“It was miraculous. It was almost no trick at all, he saw, to turn vice into virtue and slander into truth, impotence into abstinence, arrogance into humility, plunder into philanthropy, thievery into honor, blasphemy into wisdom, brutality into patriotism, and sadism into justice. Anybody could do it; it required no brains at all. It merely required no character.”

  58. Stormy Dragon says:


    Suppose you woke up tomorrow morning and discovered you now had a woman’s body. Would you just shrug and go with it because you can still do all the “boy” things you liked before, or would you be trying to figure out how to get back to your male body?

  59. CSK says:


    Don Junior is desperately trying to impress his Daddy, which he’ll never do. You and I have no clout to stand up against them.

  60. Beth says:


    “I’m the wrong gender” thing seems … well, what does gender do for you anyway? Clearly my white, cis-male, mistaken-for-straight, not-at-all gender-misaligned privilege means I am missing something big.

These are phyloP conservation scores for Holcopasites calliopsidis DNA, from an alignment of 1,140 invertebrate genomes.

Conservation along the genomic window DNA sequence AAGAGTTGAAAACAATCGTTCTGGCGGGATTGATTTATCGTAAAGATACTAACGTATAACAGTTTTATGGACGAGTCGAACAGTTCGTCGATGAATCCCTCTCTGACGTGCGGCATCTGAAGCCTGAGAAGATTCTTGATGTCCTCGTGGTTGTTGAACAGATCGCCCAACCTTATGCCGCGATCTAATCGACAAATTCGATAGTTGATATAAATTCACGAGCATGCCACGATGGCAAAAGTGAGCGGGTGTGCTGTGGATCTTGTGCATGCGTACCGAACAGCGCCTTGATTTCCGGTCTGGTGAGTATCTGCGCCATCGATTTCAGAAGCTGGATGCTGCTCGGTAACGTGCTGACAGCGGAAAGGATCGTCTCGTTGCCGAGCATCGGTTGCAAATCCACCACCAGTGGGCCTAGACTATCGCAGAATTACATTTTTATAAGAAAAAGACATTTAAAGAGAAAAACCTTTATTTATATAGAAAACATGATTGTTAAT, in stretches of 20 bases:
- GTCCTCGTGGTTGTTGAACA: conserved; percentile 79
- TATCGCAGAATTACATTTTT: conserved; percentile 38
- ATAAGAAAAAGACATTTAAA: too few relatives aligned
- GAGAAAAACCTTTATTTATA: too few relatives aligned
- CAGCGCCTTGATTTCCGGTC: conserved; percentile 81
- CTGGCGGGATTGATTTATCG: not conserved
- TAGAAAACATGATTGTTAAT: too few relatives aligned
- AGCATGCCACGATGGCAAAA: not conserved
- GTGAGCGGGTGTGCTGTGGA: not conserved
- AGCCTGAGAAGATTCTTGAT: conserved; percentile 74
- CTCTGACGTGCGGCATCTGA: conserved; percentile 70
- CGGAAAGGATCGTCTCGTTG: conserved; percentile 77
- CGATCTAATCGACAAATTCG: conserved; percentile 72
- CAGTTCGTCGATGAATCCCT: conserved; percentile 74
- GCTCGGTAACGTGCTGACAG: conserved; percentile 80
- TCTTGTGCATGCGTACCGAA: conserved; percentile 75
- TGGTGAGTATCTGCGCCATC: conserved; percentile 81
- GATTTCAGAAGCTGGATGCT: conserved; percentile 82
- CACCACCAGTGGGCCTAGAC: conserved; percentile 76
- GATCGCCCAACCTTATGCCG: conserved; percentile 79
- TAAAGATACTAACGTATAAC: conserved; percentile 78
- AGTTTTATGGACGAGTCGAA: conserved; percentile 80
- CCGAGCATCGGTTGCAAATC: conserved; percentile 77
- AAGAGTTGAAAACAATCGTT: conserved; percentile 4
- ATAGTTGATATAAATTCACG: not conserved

Honestly, I don’t get it either. I know my life improved greatly when I came out, got markedly better when I started HRT and became amazing when I stopped wearing pants*. I know it’s not just the “properly gendered” things that make my life better. Like, I probably could have tried to be a femme-ier guy, but that wouldn’t have worked.

    @Stormy Dragon:

    Amusingly, this is basically an in community joke. Most Cis people really only give this question passing thought and then move on if they even think about it at all. Trans people tend to have this thought all the time. To the point of intrusiveness.

    Part of me would love to watch hardcore “manly” men take estrogen for a week. A guy like DeSantis wouldn’t last a week before he jumped off a bridge. Me, I felt normal for the first time in my life.

    *my partner makes fun of me for giving up pants but wearing tights basically everyday.

  61. Gustopher says: